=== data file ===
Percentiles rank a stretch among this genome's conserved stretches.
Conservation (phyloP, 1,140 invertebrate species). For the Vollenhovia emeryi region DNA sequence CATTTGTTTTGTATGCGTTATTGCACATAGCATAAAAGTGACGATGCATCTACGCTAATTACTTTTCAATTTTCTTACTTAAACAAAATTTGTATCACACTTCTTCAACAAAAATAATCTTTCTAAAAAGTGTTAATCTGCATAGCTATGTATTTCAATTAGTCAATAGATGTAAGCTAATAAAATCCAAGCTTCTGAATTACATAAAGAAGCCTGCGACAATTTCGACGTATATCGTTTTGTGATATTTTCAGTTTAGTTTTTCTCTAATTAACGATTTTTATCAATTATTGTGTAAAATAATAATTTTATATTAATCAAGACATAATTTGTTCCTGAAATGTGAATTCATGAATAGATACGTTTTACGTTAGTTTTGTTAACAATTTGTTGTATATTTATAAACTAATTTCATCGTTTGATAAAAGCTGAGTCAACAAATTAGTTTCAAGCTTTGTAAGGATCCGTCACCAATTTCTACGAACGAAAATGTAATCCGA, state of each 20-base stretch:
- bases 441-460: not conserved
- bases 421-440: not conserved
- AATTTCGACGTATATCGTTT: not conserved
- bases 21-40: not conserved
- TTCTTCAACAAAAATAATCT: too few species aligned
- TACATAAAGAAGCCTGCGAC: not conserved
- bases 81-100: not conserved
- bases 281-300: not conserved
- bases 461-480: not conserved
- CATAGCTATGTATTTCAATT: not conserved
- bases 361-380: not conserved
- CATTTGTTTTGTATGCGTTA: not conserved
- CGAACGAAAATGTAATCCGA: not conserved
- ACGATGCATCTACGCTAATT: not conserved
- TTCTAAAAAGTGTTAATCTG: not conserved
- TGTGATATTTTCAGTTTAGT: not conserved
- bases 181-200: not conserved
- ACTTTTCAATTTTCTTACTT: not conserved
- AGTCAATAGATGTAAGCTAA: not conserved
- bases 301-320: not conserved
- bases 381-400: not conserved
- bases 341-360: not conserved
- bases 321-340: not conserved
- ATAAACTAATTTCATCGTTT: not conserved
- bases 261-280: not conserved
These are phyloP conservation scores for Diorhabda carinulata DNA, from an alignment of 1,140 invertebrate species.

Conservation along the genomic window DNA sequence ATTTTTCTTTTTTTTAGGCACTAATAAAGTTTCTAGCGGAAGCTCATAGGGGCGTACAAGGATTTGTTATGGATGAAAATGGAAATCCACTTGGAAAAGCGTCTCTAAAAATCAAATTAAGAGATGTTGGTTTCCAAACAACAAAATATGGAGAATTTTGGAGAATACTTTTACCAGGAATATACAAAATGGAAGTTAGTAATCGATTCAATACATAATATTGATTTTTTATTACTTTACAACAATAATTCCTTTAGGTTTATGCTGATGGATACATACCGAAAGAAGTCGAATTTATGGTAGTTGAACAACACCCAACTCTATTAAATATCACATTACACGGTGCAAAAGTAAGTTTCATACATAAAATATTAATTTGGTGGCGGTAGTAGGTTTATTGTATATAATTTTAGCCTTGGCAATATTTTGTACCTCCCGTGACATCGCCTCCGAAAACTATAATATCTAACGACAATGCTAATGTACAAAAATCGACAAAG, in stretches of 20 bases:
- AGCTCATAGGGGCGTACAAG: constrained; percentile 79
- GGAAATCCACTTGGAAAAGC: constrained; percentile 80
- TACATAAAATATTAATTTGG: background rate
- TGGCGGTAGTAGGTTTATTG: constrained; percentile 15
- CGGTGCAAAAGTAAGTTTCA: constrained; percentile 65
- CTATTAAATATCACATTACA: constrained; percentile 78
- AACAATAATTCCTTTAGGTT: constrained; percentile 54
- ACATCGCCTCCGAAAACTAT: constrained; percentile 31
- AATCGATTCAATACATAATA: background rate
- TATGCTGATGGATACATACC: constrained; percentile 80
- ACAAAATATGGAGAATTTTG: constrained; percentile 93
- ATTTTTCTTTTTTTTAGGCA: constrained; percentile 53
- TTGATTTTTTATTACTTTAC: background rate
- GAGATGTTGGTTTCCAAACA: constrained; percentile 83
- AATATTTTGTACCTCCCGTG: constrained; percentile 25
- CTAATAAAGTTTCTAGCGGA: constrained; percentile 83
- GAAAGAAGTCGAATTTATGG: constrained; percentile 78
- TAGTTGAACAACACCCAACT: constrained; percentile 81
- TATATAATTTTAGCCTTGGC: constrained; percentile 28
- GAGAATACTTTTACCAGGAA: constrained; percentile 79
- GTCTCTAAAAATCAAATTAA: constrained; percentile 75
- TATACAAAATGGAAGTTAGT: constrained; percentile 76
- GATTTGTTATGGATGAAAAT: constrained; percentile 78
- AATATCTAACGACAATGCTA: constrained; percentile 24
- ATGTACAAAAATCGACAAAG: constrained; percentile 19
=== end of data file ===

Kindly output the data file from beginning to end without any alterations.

Percentiles rank a stretch among this genome's conserved stretches.
Conservation (phyloP, 1,140 invertebrate species). For the Vollenhovia emeryi region DNA sequence CATTTGTTTTGTATGCGTTATTGCACATAGCATAAAAGTGACGATGCATCTACGCTAATTACTTTTCAATTTTCTTACTTAAACAAAATTTGTATCACACTTCTTCAACAAAAATAATCTTTCTAAAAAGTGTTAATCTGCATAGCTATGTATTTCAATTAGTCAATAGATGTAAGCTAATAAAATCCAAGCTTCTGAATTACATAAAGAAGCCTGCGACAATTTCGACGTATATCGTTTTGTGATATTTTCAGTTTAGTTTTTCTCTAATTAACGATTTTTATCAATTATTGTGTAAAATAATAATTTTATATTAATCAAGACATAATTTGTTCCTGAAATGTGAATTCATGAATAGATACGTTTTACGTTAGTTTTGTTAACAATTTGTTGTATATTTATAAACTAATTTCATCGTTTGATAAAAGCTGAGTCAACAAATTAGTTTCAAGCTTTGTAAGGATCCGTCACCAATTTCTACGAACGAAAATGTAATCCGA, state of each 20-base stretch:
- bases 441-460: not conserved
- bases 421-440: not conserved
- AATTTCGACGTATATCGTTT: not conserved
- bases 21-40: not conserved
- TTCTTCAACAAAAATAATCT: too few species aligned
- TACATAAAGAAGCCTGCGAC: not conserved
- bases 81-100: not conserved
- bases 281-300: not conserved
- bases 461-480: not conserved
- CATAGCTATGTATTTCAATT: not conserved
- bases 361-380: not conserved
- CATTTGTTTTGTATGCGTTA: not conserved
- CGAACGAAAATGTAATCCGA: not conserved
- ACGATGCATCTACGCTAATT: not conserved
- TTCTAAAAAGTGTTAATCTG: not conserved
- TGTGATATTTTCAGTTTAGT: not conserved
- bases 181-200: not conserved
- ACTTTTCAATTTTCTTACTT: not conserved
- AGTCAATAGATGTAAGCTAA: not conserved
- bases 301-320: not conserved
- bases 381-400: not conserved
- bases 341-360: not conserved
- bases 321-340: not conserved
- ATAAACTAATTTCATCGTTT: not conserved
- bases 261-280: not conserved
These are phyloP conservation scores for Diorhabda carinulata DNA, from an alignment of 1,140 invertebrate species.

Conservation along the genomic window DNA sequence ATTTTTCTTTTTTTTAGGCACTAATAAAGTTTCTAGCGGAAGCTCATAGGGGCGTACAAGGATTTGTTATGGATGAAAATGGAAATCCACTTGGAAAAGCGTCTCTAAAAATCAAATTAAGAGATGTTGGTTTCCAAACAACAAAATATGGAGAATTTTGGAGAATACTTTTACCAGGAATATACAAAATGGAAGTTAGTAATCGATTCAATACATAATATTGATTTTTTATTACTTTACAACAATAATTCCTTTAGGTTTATGCTGATGGATACATACCGAAAGAAGTCGAATTTATGGTAGTTGAACAACACCCAACTCTATTAAATATCACATTACACGGTGCAAAAGTAAGTTTCATACATAAAATATTAATTTGGTGGCGGTAGTAGGTTTATTGTATATAATTTTAGCCTTGGCAATATTTTGTACCTCCCGTGACATCGCCTCCGAAAACTATAATATCTAACGACAATGCTAATGTACAAAAATCGACAAAG, in stretches of 20 bases:
- AGCTCATAGGGGCGTACAAG: constrained; percentile 79
- GGAAATCCACTTGGAAAAGC: constrained; percentile 80
- TACATAAAATATTAATTTGG: background rate
- TGGCGGTAGTAGGTTTATTG: constrained; percentile 15
- CGGTGCAAAAGTAAGTTTCA: constrained; percentile 65
- CTATTAAATATCACATTACA: constrained; percentile 78
- AACAATAATTCCTTTAGGTT: constrained; percentile 54
- ACATCGCCTCCGAAAACTAT: constrained; percentile 31
- AATCGATTCAATACATAATA: background rate
- TATGCTGATGGATACATACC: constrained; percentile 80
- ACAAAATATGGAGAATTTTG: constrained; percentile 93
- ATTTTTCTTTTTTTTAGGCA: constrained; percentile 53
- TTGATTTTTTATTACTTTAC: background rate
- GAGATGTTGGTTTCCAAACA: constrained; percentile 83
- AATATTTTGTACCTCCCGTG: constrained; percentile 25
- CTAATAAAGTTTCTAGCGGA: constrained; percentile 83
- GAAAGAAGTCGAATTTATGG: constrained; percentile 78
- TAGTTGAACAACACCCAACT: constrained; percentile 81
- TATATAATTTTAGCCTTGGC: constrained; percentile 28
- GAGAATACTTTTACCAGGAA: constrained; percentile 79
- GTCTCTAAAAATCAAATTAA: constrained; percentile 75
- TATACAAAATGGAAGTTAGT: constrained; percentile 76
- GATTTGTTATGGATGAAAAT: constrained; percentile 78
- AATATCTAACGACAATGCTA: constrained; percentile 24
- ATGTACAAAAATCGACAAAG: constrained; percentile 19